It is a name that most will have heard of, but few, perhaps, actually know much about. But Marco Polo, an epic ten-episode programme hosted by Netflix, may change that. The show has already been dubbed the “Chinese Game of Thrones” due to its massive budget – which stands at a staggering US$90m (£58m). This makes it the second most expensive TV series ever, after (you guessed it) Game of Thrones.
There are more questions asked about Marco Polo than there are possible answers. Even the doubts about his presence in China have yet to silenced, despite most reputable experts accepting that his family of Venetian traders had gained access to the court of the Great Khan, Qubilai, in Khanbaliq or Dadu, as the Yuan capital – today’s Beijing – was known.
So before the misconceptions and stories start flowing, let’s set the record straight.
The real Marco
Marco Polo was born on September 15 1254 in Venice or as some maintain, on the Dalmatian island of Korčula, into a family of Venetian traders. A common misconception is that he was the first European to reach China. In fact, his father Niccolo and uncle Maffe had just arrived back from a long trip to the court of the Great Mongol Khan Qubilai when they decided to return with their young protégé. What makes Marco Polo so special is that he was the first European to record his travels in detail and so inspire others to venture into those previously unknown climes including cartographers and such giant figures as Christopher Columbus.
The Polos returned to Yuan China with Marco in 1271, when he was 16. They did so to fulfil a promise made to Qubilai Khan to present him with “oil from the lamp in Jerusalem” and letters from the Pope. They did not, however, bring him the “100 Christians acquainted with the Seven Arts (grammar, rhetoric, logic, geometry, arithmetic, music and astronomy)” that the Great khan had requested from the Vicar of Rome.
Their journey took them from Acre on the coast of Palestine across the Jordanian desert, Ilkhanid Iran and into the Hindu Kush where they threaded a dangerous path into the high Pamirs. They travelled from the friendly Ilkhanate, who were allies of Qubilai, then between the Chaghadaid Khans to the north and the sultans of Delhi to the south, both of whom were then hostile to the Great Khan in Khanbliq (Beijing). When the Venetian travellers arrived is not recorded, but they were safely in the Khan’s court by 1275. Marco would have been 21.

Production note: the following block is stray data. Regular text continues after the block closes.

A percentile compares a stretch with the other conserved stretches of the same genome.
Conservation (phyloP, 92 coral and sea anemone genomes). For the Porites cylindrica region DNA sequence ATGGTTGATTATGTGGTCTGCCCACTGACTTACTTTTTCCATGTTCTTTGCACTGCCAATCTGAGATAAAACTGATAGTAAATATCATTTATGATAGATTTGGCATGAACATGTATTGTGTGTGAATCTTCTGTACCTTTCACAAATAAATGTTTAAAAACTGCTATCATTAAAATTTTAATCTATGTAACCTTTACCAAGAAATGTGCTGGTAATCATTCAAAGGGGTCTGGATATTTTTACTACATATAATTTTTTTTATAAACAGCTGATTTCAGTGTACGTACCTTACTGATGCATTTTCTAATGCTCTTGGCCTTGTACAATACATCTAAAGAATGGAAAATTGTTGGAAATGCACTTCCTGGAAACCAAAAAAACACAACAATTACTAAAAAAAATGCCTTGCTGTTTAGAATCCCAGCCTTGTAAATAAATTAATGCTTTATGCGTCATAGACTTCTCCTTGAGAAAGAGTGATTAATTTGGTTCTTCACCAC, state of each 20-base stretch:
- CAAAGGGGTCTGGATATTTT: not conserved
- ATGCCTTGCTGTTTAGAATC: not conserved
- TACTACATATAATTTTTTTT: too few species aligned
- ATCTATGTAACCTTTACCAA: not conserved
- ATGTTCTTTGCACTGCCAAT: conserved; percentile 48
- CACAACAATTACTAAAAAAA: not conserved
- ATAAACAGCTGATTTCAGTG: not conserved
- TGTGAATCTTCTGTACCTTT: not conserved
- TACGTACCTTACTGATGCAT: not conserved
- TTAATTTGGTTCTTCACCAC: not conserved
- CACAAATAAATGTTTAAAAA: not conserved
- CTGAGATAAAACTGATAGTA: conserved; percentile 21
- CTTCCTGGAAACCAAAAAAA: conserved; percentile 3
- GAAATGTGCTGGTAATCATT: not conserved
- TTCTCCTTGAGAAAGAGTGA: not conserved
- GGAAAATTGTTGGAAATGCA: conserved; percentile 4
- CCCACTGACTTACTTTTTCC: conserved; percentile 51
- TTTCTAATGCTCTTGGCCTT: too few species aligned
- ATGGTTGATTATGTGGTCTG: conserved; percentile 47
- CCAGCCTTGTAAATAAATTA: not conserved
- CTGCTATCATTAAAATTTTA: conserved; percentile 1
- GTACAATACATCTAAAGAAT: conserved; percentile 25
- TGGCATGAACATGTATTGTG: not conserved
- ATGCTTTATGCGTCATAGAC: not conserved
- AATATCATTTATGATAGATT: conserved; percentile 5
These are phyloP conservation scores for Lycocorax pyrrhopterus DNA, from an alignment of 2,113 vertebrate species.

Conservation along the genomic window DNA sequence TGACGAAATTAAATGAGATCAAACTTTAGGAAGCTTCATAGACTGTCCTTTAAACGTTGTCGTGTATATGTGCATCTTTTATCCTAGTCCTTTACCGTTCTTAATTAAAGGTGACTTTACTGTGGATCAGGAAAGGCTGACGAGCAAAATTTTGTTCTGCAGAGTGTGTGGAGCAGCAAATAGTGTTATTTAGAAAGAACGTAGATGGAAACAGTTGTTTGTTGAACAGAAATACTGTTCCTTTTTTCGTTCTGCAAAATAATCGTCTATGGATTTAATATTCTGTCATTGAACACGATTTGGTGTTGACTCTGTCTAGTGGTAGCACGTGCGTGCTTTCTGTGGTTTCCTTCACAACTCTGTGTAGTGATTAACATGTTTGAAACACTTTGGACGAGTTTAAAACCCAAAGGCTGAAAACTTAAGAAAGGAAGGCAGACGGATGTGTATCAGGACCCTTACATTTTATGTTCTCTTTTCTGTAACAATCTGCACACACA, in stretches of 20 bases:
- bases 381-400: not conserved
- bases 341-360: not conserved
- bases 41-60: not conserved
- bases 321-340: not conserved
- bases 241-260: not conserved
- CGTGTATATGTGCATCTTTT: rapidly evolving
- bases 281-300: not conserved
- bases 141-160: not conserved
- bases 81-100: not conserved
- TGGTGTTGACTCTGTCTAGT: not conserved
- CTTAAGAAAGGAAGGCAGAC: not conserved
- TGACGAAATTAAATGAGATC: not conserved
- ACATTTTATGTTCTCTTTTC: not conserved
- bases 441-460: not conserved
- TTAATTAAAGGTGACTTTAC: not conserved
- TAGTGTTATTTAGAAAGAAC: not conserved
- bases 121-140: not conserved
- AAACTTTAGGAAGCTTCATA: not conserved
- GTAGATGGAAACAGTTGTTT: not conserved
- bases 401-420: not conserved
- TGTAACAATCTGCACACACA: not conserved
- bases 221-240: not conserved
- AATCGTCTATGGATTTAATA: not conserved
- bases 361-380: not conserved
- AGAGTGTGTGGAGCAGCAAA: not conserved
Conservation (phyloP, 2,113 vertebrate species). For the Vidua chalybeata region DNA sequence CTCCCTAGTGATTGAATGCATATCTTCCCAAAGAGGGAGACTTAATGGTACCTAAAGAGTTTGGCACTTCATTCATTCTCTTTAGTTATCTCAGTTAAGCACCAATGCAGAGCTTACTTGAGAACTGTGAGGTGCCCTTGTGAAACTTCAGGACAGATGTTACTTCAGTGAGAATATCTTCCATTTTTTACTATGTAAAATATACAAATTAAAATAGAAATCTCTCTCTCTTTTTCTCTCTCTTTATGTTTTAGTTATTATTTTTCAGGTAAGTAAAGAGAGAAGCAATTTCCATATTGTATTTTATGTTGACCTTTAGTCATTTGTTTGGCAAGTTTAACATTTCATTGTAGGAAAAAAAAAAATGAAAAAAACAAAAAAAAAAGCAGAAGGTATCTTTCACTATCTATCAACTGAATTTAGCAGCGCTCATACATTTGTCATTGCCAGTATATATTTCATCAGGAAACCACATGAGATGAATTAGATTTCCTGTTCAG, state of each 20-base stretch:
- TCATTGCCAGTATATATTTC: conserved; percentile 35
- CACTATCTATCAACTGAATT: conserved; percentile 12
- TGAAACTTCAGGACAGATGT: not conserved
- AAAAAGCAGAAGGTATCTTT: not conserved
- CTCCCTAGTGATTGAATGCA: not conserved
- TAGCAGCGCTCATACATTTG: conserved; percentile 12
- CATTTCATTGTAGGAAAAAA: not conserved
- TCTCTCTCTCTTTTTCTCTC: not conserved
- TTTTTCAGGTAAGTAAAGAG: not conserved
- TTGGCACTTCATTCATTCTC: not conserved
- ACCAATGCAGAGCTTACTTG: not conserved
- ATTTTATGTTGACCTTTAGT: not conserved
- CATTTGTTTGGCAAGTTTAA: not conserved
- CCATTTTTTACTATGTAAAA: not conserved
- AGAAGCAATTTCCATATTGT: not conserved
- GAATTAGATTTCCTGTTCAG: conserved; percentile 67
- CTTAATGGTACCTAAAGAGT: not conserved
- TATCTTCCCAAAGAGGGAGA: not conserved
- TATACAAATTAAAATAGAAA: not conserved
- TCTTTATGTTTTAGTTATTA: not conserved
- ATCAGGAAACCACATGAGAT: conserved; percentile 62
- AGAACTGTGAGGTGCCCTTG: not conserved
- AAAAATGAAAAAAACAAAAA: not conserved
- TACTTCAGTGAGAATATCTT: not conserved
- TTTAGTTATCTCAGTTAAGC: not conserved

Court of the Khan
Marco knew at least four languages and though young had accumulated a great deal of experience. He worked for the Khan as a government official (though he probably exaggerated the importance of the positions he occupied). He travelled and collected data and knowledge about many of the towns, cities and provinces of Qubilai’s southern and eastern regions, including Burma.
His knowledge of the country and of the history of the Mongols and their political conflicts is impressive. Some are sceptical of his account because of apparent gaps in his knowledge but it should be remembered that he was working for the Mongol ruling elite, who would have restricted his access to the ordinary Chinese. Other sceptics have wondered why he failed to refer to the Great Wall. But the Great Wall as we understand it today was constructed under the Ming Dynasty, which came later, so it would be downright remarkable if he had.
The Great Khan had so warmed to the Polo party that he was very reluctant to let them leave his service. But the Polos feared that should Qubilai die, their closeness to the ruler might work against them with his successors. And so when in 1292 a request arrived from the Ilkhan Arghun of Iran asking for a Chinese wife, the Polos persuaded Qubilai that they should accompany the princess on the perilous sea voyage westward. Almost 20 years after their arrival, a party of 14 ships left the port of Quanzhou for the long and perilous journey via the Malacca Straits across the Indian Ocean to the port of Hormuz in the Persian Gulf. Of the 600 passengers who had set out, only 18 including the Polos and the princess, survived to disembark on Iranian soil. The Polos would then wind their way home via Constantinople.
Marco Polo returned to Venice in 1295 with a fortune converted into gemstones. But it was not long after this that he became embroiled in Italy’s endemic military conflicts. It was while he was held hostage during these skirmishes between Italy’s city states that his memoirs were written – but not by himself. He was not a writer nor a storyteller and so his writings were in fact penned by a chance acquaintance and professional wordsmith, the romance writer, Rustichello da Pisa, who was imprisoned with him.
In 1299 he was finally released from captivity and the account of his travels was released. It became an immediate success and was copied and translated into multiple editions. Rustichello was probably hoping to compile a guide for merchants and travellers but since no definitive text of the finished product exists the travelogue which is read today is an amalgamation of various texts and translations produced in the 14th century.
Marco married and fathered three daughters. He retired a rich and famous man. He never returned to China and Qubilai Khan died not long after the Polos’ departure. Today he is celebrated the world over and has lent his name to hotels, businesses, transport companies and franchises. He has inspired, entertained and encouraged generation upon generation of travellers, tourists and explorers. With or without Netflix’s help, he will no doubt continue to do so for many years to come.
This article was amended on December 15 to highlight the contention surrounding Marco Polo’s birthplace.